William Bradford Institute
for Study of the
Early Settlement of America

How Shall I know that the Lord Loves Me?

by Thomas Shepard

Quest. How shall I know that the Lord loves me, despite my sin?

Ans. 1. If the Lord loves thee for his name's sake, it will draw thee to that
fellowship with itself, that whatever thou lackest thou wilt seek for it hence,
by presenting that name of God, that for his own sake he would supply. I know
the Lord loves for Christ's sake; but why should Christ help for his name's
sake? For thus many hypocrites think, when they see God's anger against them for
their sin, they seek to remove sin, and when that is done, think God is at
peace, and now all is well. They see the Lord is delighted with the obedience of
his people; hence fall to that work, and now think the Lord is pleased with
them. But if ever the Lord loves any man, he will first stop his mouth, whether
Jew or Gentile, (Rom. 3:19,) and make him, on his knees, know there is no reason
for it, nay, all reason against it. Now, has not the Lord brought thee to this?
And hence, having nothing to quench God's anger but Christ, hast held up him
before God; and having nothing to move Christ, hast held up his name before him,
and here hast rested thy wearied heart looking to him, if any grace be begun in
thee, that he would perfect it; if none, that he would begin it; if unfit and
unworthy, to prepare thee for it, only for his own good pleasure. This is one
evidence of it. As it is in some seals, you can hardly perceive in the seal what
is engraven there, but set it on wax, you may see it evidently. So here, hardly
can you see the Lord's love for his own sake; if thou cleavest with dearest
affection to this love for its own sake, there thou art safe. Prov. 18:10, "The
name of the Lord is a strong tower," etc.; and this is not only at first
conversion, but ever after all duties, all enlargements. Ezek. 16:ult. And this
does evidence love.

1. Because, if thou hadst the righteousness of angels, thou wouldst think it a
good evidence; but this of Christ is a thousand times dearer.

2. This is a setting of God against himself, i.e., to answer himself; and hence
saints, in all their straits and sorrows, hither had recourse. I speak not now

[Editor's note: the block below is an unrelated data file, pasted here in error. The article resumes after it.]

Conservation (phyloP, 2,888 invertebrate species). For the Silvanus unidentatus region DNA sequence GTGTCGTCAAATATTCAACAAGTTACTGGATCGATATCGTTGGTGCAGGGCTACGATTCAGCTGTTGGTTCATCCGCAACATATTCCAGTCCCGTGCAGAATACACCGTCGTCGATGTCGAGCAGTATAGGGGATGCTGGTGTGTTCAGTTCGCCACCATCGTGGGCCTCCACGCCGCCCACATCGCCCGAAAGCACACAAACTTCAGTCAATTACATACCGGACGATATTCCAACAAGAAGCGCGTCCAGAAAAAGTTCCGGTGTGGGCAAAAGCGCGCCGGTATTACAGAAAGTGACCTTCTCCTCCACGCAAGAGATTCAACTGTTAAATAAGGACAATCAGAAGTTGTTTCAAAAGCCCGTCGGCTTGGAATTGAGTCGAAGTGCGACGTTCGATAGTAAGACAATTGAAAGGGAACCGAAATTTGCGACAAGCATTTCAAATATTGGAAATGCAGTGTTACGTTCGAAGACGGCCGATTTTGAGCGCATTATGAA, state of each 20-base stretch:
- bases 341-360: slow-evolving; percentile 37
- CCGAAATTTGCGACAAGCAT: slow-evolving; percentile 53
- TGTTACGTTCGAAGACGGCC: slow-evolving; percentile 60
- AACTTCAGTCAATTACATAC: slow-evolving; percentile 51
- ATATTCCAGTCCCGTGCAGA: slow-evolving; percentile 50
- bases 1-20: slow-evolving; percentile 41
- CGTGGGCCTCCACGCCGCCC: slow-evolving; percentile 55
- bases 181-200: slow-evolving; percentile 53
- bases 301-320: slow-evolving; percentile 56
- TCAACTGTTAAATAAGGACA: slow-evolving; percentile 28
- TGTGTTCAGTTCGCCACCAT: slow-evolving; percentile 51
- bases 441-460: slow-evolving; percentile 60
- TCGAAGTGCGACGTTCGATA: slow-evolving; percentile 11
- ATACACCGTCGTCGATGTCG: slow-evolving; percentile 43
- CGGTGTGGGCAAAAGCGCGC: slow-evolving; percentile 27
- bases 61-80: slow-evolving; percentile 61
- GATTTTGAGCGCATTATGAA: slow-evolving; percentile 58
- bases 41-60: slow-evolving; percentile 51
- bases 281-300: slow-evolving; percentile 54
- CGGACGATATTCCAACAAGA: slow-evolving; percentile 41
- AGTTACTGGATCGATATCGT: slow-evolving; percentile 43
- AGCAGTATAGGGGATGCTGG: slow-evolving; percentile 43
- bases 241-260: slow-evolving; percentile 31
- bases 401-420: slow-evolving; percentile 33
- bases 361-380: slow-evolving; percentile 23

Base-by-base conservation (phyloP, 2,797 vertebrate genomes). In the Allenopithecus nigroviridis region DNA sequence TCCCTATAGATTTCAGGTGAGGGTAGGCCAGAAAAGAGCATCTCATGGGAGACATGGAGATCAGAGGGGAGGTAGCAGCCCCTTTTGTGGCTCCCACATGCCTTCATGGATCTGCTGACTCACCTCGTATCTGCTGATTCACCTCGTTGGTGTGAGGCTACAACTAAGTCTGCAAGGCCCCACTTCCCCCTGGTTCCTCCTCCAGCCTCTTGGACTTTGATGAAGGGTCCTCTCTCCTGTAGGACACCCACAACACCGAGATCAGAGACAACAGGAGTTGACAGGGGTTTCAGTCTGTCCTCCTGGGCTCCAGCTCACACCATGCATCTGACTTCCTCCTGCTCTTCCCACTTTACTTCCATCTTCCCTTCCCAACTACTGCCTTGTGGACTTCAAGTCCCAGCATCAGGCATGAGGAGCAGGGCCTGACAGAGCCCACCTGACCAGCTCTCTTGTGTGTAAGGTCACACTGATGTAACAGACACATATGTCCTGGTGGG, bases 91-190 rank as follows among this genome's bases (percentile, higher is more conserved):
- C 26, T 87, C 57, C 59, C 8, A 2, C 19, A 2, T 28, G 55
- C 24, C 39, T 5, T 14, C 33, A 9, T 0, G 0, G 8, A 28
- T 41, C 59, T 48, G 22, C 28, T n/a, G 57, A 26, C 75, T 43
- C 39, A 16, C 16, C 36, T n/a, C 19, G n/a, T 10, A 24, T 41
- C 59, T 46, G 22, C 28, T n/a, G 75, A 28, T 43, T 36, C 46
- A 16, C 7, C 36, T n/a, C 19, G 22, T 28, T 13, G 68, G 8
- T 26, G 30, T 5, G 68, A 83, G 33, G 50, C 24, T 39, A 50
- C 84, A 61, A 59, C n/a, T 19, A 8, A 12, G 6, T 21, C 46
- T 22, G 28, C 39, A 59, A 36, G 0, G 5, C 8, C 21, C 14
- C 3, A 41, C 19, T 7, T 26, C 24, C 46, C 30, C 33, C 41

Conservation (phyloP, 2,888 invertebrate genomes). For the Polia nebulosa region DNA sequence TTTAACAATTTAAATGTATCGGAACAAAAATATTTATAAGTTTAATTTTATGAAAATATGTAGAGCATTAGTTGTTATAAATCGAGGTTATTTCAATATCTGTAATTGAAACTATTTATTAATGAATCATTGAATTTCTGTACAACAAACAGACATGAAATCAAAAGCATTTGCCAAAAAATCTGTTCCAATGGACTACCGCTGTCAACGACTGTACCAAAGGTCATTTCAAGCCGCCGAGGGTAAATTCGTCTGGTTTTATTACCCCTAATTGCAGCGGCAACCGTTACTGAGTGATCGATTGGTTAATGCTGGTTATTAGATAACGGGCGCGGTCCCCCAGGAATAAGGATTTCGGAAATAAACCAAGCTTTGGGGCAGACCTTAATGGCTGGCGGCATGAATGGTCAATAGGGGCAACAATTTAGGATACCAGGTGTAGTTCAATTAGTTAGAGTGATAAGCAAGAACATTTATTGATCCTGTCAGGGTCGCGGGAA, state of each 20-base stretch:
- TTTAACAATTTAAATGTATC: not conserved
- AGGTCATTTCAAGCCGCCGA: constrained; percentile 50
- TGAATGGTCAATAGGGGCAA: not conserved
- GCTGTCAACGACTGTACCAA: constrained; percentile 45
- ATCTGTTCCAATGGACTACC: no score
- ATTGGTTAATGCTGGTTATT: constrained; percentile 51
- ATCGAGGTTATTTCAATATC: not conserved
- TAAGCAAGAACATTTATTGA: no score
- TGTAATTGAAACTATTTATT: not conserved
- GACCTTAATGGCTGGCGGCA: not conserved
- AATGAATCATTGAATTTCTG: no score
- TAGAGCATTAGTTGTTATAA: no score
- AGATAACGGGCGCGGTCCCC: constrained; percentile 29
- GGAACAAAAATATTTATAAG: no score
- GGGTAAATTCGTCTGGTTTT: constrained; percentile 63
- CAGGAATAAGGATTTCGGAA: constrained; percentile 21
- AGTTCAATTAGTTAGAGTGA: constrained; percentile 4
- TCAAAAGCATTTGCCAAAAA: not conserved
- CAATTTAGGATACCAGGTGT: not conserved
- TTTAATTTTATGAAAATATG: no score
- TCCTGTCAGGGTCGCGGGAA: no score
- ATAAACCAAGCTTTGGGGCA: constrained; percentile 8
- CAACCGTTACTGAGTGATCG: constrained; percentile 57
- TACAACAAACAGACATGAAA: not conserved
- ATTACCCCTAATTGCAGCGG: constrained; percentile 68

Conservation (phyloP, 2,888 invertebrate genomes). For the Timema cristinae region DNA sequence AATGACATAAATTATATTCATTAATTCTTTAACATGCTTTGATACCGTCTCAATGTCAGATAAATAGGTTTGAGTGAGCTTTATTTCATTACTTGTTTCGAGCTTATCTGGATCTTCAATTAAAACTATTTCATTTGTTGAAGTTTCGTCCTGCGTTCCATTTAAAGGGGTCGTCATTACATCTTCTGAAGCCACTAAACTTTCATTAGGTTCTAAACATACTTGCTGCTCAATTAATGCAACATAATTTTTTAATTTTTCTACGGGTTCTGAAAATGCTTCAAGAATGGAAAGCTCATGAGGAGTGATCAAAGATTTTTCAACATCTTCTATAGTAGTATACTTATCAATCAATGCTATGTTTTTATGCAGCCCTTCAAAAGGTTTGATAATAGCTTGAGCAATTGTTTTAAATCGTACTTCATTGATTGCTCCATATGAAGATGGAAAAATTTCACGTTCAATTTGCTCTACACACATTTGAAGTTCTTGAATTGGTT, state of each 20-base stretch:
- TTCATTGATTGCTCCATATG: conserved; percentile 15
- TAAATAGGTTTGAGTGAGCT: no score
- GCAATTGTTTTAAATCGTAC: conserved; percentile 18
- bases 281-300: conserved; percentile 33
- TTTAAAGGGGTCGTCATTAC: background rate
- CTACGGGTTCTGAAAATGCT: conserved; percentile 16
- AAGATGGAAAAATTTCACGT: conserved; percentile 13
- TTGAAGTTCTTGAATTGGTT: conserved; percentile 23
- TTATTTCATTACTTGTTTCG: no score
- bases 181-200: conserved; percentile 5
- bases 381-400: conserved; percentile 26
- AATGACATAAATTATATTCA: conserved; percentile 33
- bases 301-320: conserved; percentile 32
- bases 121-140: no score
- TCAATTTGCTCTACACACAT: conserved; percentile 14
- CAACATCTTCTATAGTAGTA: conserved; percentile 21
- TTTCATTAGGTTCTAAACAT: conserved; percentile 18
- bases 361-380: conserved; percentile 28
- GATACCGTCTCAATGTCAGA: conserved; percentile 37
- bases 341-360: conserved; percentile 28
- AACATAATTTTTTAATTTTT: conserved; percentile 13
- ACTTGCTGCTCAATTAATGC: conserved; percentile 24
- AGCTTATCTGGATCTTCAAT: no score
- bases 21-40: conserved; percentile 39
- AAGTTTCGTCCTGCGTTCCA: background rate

of temporal blessings, but of everlasting love, and all the fruits of it, that
here it hangs. Now, I say, you are built in a rock higher than all powers of
darkness; now a key is put into thy hand to unlock all God's treasure; now thou
art in the very lap of love, wrapped up in it, when here thy heart rests; and
therefore, if this be thus, see it, and wonder his name has moved him to love

3. You shall find this, if the Lord for his name's sake loves thee, there is not
any carriage or passage of providence of him to thee, but he gets himself a name
first or last by it; for if this be God's purpose, every passage of providence
is but a means to this end. Hence he will attain this end by every act of his
providence toward thee. Hence you shall find that those very sins that dishonor
his name, he will even by them (and if by them, by all things else) get himself
a name; he will be so far from casting thee out of his love, that he will do
thee good by them. Those very sins that God damns others for, he will make to
humble thee, empty thee.

Pharisees persecuted Christ, and lost all for it; Paul was so, and it humbled
him all his life "Not worthy to be called an apostle, because I persecuted the
church of God; "and it made him lay up all his wealth in mercy "I was received
to mercy." 1 Tim. 1. Mary sins much, and God forgives much, and she loves much;
others sinned much, and God hardened much. Judas betrays Christ and repents, and
hangs himself, and flies from him; Peter denies him and weeps, and hence he is
the first that preaches him. And this is certain, in the best hypocrite, sins
left in him either never make him better, but blind and harden him, and he has
his distinctions of infirmity, etc., that he slights them day by day, till all
his days are run out; or if any good, it is no more than Judas or Cain, some
legal terrors, or other light flashes of comfort; but to be more humble indeed,
etc., this he finds not.

Now, is it not so with thee? Doth not thy weakness strengthen thee, with Paul?
Doth not thy blindness make thee cry for light? And those cries have been heard;
out of darkness God has brought light. Thou hast felt venom and risings of heart
against Christ; and do they not make thee loathe thyself more, that thou
thinkest never any so beholding to grace? Do not thy falls into sin make thee
more weary of it, watchful against it, long to be rid of it? And so sin abounds,
but grace abounds. Why should this be so? For his name's sake, because he will
love thee; hence it is so great and unmatchable, that he will make thy poison
thy food, thy death thy life, thy damnation salvation, thy very greatest enemies
thy greatest friends. And hence Mr. Fox said he thanked God for his sins more
than his good works. I have marveled at God's dealings with his people; they
depart, and stay long, and care not for returning again; in that time a mighty
power teaches, humbles, brings back, when they never thought of it. O, the
reason is, God will have his name. Now, if thus, your assurance will be strong
and constant; but, if you build thus, I have done this, etc., I have that, your
assurance will not stand; therefore look and see if it be not thus with you.


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